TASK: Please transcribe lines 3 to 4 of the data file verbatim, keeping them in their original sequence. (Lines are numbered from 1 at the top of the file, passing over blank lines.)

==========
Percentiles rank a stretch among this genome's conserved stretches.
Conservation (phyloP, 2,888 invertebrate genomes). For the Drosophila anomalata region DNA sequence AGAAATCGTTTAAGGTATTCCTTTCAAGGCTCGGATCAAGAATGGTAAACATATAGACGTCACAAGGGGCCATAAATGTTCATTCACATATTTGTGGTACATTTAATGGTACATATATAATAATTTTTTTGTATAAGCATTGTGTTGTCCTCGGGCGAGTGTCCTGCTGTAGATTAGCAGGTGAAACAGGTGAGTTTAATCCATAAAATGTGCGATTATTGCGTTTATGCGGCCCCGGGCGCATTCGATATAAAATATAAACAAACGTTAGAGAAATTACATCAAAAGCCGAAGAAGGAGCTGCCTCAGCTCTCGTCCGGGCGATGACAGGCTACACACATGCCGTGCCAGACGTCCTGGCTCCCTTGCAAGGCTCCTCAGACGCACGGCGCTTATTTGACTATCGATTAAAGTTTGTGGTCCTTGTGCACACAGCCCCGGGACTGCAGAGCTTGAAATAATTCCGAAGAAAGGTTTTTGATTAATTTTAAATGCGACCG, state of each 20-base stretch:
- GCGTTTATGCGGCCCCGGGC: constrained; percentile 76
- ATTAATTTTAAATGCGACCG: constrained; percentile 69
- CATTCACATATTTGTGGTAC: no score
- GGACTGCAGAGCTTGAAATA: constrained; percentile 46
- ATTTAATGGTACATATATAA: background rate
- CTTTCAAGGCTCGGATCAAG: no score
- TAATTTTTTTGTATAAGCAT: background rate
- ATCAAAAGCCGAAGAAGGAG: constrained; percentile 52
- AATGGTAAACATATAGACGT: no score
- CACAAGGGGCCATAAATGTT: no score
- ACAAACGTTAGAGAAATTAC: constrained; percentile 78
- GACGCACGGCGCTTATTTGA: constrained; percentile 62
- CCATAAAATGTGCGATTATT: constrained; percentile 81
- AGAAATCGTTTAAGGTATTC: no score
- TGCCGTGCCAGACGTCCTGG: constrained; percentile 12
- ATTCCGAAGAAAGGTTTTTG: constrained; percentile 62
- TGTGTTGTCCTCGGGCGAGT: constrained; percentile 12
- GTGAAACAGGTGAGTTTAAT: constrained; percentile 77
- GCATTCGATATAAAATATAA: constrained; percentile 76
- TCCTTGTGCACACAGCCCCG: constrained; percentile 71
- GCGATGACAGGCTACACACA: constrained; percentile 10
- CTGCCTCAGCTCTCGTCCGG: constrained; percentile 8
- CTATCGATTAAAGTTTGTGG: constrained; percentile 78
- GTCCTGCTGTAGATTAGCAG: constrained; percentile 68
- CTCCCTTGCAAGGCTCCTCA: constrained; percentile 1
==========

- GCGTTTATGCGGCCCCGGGC: constrained; percentile 76
- ATTAATTTTAAATGCGACCG: constrained; percentile 69